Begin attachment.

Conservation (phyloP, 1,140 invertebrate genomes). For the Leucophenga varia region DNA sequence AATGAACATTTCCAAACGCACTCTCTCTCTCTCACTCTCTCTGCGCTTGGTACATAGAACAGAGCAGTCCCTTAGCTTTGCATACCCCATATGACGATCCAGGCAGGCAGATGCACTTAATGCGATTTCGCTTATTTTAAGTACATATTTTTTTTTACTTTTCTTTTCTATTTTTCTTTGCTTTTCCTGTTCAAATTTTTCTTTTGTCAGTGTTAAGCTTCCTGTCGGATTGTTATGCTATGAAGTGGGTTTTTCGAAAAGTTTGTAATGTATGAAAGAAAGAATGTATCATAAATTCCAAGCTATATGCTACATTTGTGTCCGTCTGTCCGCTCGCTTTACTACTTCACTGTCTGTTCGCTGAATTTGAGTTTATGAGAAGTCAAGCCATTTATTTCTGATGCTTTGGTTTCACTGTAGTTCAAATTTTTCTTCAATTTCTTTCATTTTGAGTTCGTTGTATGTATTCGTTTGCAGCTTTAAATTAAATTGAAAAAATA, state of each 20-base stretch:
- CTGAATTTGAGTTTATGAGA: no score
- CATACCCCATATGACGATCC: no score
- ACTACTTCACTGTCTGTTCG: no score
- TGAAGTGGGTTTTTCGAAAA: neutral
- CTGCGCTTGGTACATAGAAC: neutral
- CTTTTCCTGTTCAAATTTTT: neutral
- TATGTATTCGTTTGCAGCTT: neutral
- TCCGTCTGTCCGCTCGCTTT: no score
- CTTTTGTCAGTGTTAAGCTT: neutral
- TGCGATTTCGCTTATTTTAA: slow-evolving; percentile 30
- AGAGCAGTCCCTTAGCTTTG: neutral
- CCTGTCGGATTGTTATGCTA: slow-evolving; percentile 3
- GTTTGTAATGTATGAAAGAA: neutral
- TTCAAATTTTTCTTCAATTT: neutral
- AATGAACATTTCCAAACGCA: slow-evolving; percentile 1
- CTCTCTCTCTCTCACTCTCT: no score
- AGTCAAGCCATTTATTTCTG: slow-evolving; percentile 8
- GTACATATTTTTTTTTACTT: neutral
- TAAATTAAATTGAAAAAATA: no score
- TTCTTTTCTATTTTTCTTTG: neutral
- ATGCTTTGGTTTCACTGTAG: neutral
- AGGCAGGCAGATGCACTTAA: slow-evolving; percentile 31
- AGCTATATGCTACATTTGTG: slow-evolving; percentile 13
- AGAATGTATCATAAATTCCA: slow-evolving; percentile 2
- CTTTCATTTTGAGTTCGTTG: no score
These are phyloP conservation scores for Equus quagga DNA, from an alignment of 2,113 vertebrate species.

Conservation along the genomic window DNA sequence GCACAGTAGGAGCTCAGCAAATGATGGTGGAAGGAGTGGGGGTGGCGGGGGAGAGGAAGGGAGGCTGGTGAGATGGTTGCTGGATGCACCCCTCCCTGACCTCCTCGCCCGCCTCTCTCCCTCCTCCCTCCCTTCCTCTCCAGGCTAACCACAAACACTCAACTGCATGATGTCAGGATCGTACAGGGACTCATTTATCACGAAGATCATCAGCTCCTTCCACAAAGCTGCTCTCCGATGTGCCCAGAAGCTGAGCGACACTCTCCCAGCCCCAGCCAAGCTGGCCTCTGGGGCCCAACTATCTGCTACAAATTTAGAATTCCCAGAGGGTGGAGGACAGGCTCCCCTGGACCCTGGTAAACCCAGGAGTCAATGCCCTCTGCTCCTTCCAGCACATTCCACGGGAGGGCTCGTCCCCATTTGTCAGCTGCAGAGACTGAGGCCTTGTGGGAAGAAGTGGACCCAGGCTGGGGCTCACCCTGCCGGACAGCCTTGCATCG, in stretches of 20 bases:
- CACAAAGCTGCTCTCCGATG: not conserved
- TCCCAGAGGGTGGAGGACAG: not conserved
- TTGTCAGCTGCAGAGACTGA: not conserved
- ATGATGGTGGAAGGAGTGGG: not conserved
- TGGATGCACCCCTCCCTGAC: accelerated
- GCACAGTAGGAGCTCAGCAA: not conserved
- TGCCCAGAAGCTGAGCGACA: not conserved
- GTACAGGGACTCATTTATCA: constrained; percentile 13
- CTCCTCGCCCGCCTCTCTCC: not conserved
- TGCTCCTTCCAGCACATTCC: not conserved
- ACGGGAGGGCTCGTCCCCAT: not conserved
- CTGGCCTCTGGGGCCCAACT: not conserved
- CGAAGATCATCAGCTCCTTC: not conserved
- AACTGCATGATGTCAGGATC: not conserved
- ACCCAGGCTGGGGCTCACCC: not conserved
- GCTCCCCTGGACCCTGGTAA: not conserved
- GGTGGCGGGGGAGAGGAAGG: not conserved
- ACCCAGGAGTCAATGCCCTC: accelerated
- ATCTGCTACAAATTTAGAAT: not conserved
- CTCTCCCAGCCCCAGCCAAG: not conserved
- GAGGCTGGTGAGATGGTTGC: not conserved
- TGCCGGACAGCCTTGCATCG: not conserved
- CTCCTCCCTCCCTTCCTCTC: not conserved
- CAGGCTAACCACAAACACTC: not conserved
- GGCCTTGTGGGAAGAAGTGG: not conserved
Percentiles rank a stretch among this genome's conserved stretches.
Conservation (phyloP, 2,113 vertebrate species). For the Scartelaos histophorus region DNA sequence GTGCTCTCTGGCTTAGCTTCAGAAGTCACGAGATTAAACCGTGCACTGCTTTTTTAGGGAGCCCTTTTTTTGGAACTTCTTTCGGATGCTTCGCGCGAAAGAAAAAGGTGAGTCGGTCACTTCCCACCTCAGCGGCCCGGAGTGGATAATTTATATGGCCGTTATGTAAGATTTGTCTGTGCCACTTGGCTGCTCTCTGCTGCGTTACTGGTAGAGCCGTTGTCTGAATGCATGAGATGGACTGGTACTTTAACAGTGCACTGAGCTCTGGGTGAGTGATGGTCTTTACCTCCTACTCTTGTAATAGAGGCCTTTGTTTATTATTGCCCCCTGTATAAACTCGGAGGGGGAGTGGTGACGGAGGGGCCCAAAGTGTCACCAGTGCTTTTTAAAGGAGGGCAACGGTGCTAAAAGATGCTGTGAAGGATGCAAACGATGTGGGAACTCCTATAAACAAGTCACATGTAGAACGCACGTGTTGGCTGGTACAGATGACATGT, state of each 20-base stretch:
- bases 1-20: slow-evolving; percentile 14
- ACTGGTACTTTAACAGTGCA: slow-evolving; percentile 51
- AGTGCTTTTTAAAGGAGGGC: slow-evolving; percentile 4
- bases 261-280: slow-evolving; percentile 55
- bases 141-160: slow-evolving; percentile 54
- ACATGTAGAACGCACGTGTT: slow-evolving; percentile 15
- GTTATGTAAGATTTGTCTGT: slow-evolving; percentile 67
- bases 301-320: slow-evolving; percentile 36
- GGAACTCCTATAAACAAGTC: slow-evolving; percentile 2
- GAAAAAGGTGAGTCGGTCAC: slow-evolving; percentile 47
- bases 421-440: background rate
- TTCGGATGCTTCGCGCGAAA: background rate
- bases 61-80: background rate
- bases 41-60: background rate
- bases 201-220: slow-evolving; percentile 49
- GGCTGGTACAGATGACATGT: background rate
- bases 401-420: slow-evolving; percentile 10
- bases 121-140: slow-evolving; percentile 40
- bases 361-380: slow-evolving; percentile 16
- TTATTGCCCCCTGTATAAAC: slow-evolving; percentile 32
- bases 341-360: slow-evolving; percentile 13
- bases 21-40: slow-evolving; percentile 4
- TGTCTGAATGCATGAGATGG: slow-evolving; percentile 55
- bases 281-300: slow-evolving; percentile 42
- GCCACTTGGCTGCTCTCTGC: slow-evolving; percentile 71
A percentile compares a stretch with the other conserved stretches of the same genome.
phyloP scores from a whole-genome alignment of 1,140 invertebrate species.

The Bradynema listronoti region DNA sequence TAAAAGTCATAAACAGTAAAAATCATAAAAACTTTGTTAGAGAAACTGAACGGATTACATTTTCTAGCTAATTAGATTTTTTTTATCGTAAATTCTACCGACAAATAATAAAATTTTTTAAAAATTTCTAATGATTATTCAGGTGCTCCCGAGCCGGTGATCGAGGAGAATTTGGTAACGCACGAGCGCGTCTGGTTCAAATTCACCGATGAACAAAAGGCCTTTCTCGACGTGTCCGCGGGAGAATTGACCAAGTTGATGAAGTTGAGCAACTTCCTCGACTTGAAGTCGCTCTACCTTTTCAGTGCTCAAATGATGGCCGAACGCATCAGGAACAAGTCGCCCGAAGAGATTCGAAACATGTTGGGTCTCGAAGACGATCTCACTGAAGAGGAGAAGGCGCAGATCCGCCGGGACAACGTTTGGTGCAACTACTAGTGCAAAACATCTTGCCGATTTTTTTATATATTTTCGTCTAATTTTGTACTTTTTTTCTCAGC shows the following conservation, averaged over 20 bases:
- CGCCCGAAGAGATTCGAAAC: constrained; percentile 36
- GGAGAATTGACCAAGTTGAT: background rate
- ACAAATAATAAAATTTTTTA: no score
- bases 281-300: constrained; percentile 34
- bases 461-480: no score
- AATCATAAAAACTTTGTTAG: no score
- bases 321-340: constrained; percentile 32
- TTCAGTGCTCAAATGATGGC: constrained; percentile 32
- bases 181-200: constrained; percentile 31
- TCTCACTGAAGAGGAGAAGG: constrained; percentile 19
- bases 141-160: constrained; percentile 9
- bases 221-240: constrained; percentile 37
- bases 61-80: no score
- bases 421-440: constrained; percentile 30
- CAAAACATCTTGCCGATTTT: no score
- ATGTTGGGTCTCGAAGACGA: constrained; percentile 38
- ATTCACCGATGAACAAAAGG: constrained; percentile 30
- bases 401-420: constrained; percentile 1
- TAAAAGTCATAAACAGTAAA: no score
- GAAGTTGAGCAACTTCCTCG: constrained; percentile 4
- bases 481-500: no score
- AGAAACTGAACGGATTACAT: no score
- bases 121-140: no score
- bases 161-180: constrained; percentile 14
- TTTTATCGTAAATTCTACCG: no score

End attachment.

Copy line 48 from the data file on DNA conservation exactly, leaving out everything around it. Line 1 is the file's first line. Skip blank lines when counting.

- CTCTCCCAGCCCCAGCCAAG: not conserved